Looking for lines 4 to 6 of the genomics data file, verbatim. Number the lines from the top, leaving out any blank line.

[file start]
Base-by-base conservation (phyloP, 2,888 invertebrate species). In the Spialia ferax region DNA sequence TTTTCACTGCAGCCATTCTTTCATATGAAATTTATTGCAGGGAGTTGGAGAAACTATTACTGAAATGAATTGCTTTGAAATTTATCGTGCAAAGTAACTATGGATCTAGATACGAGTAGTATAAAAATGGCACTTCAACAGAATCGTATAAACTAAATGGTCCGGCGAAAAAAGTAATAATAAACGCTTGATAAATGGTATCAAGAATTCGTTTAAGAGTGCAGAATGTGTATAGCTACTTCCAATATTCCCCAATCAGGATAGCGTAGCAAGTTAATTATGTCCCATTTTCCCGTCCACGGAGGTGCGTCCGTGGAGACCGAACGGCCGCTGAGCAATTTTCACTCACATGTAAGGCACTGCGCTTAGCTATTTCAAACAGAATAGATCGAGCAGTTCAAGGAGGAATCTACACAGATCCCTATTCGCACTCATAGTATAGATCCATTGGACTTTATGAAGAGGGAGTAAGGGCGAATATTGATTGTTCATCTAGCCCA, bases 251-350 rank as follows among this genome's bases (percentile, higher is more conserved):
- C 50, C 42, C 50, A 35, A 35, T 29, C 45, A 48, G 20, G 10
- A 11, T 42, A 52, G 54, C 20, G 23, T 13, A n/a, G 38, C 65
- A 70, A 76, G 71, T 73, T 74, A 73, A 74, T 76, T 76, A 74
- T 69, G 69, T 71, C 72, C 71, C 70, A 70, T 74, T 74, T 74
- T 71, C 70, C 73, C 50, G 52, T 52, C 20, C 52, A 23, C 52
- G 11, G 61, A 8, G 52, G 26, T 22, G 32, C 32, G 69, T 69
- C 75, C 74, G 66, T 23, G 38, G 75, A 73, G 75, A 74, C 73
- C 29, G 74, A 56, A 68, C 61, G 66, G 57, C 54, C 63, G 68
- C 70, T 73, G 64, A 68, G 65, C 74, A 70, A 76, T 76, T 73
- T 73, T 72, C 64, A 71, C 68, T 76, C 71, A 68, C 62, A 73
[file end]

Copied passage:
- A 70, A 76, G 71, T 73, T 74, A 73, A 74, T 76, T 76, A 74
- T 69, G 69, T 71, C 72, C 71, C 70, A 70, T 74, T 74, T 74
- T 71, C 70, C 73, C 50, G 52, T 52, C 20, C 52, A 23, C 52